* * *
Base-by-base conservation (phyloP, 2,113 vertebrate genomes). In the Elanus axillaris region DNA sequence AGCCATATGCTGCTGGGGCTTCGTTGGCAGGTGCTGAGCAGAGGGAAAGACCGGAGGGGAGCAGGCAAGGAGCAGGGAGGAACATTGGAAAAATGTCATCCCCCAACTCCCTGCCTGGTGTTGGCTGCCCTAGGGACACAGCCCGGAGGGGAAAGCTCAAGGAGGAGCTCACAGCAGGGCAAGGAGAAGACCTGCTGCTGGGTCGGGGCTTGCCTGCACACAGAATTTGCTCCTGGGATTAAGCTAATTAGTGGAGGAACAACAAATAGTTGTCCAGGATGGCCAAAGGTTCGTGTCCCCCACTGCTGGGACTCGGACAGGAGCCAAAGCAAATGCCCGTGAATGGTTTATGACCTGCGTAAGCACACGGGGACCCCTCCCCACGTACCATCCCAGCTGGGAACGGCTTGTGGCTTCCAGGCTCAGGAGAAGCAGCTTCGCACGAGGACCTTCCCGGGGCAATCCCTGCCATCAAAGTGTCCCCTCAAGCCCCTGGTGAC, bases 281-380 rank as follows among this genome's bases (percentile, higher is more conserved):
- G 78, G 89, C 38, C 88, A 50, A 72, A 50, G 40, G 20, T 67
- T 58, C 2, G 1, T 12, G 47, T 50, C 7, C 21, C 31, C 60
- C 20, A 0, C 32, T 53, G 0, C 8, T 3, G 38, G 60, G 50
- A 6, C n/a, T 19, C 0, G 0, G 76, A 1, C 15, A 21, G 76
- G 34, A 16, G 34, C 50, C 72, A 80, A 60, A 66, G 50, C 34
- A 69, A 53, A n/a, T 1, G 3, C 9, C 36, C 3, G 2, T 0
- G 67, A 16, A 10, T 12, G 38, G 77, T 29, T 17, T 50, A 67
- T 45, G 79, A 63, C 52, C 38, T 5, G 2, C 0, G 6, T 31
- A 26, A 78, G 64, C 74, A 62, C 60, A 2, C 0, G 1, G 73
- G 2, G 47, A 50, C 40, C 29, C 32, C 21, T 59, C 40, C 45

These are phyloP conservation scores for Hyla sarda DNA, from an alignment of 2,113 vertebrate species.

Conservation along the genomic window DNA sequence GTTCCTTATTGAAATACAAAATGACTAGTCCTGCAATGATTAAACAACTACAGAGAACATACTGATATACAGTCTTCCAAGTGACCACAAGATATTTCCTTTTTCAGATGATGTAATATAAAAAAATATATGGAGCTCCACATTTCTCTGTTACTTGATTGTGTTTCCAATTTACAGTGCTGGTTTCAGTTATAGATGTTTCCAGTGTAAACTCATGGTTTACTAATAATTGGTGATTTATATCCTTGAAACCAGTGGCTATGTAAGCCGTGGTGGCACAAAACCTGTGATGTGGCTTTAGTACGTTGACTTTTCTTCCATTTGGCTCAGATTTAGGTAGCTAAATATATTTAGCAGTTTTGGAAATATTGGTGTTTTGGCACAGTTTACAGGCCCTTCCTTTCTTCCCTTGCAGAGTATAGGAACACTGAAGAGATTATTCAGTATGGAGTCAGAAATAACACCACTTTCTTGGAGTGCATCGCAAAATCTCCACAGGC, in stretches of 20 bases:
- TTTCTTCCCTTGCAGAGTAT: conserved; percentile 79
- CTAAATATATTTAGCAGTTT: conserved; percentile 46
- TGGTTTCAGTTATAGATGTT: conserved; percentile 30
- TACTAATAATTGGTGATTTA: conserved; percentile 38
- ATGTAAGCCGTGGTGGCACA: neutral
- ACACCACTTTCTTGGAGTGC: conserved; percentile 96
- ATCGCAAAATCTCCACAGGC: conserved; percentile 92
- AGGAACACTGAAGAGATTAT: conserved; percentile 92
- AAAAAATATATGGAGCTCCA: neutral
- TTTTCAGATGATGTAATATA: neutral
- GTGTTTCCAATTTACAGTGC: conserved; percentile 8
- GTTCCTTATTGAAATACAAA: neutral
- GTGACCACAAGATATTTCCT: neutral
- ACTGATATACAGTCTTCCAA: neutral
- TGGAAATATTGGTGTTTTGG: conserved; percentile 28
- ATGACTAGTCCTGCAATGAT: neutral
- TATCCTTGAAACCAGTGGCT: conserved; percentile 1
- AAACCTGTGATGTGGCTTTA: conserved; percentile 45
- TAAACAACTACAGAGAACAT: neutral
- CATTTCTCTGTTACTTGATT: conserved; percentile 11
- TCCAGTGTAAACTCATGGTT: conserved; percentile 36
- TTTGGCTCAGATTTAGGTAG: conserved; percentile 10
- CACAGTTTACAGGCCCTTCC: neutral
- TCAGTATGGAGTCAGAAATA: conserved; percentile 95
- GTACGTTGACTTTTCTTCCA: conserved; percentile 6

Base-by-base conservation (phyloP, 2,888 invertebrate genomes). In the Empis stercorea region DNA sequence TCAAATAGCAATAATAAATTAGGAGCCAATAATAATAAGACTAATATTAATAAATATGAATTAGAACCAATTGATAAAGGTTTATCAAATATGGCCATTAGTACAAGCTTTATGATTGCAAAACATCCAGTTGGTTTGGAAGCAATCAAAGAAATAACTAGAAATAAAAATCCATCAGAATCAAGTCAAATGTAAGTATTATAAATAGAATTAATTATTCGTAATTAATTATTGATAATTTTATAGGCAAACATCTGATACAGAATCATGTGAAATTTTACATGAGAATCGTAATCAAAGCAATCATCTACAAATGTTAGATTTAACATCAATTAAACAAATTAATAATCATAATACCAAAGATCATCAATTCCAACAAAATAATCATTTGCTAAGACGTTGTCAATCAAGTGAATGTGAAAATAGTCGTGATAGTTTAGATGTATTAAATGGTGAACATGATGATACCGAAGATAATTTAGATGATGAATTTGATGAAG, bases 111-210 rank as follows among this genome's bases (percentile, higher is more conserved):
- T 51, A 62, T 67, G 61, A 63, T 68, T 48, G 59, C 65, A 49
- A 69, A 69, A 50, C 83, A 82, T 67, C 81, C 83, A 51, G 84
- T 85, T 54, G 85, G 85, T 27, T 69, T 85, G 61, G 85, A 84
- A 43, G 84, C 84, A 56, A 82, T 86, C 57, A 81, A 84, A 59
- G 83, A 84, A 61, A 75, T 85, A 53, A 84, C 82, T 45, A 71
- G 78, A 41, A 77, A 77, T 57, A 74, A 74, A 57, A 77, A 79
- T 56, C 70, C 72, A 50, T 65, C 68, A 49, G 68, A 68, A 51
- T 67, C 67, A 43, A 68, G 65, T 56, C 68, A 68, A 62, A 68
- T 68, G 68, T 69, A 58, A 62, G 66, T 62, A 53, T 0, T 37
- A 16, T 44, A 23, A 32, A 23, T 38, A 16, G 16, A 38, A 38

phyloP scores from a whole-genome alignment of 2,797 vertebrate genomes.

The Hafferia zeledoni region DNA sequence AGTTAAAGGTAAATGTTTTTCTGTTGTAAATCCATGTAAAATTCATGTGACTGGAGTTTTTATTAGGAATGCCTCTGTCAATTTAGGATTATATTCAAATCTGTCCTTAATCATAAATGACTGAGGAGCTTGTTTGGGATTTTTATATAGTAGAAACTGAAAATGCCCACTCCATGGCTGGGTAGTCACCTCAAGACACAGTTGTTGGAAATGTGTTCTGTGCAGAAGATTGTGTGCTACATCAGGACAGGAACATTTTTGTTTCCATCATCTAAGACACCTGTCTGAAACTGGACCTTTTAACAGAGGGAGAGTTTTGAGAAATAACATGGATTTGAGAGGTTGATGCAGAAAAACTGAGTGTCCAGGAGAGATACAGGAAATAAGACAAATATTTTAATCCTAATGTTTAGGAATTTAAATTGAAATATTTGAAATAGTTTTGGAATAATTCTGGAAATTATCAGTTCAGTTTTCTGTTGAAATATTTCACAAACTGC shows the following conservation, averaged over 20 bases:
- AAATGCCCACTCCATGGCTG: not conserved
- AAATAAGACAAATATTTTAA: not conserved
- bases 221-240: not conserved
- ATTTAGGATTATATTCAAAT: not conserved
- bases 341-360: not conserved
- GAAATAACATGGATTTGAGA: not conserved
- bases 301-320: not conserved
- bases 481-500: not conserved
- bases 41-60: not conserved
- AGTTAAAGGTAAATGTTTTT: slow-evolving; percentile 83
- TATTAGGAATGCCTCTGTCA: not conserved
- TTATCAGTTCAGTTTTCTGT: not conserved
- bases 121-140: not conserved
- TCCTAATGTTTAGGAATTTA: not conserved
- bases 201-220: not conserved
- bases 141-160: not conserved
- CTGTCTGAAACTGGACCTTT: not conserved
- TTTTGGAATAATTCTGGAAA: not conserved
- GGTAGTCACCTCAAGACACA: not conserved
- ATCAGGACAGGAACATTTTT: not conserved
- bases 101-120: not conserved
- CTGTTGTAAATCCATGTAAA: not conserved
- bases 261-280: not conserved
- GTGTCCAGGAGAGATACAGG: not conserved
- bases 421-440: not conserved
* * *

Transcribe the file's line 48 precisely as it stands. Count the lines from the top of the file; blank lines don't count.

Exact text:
- T 68, G 68, T 69, A 58, A 62, G 66, T 62, A 53, T 0, T 37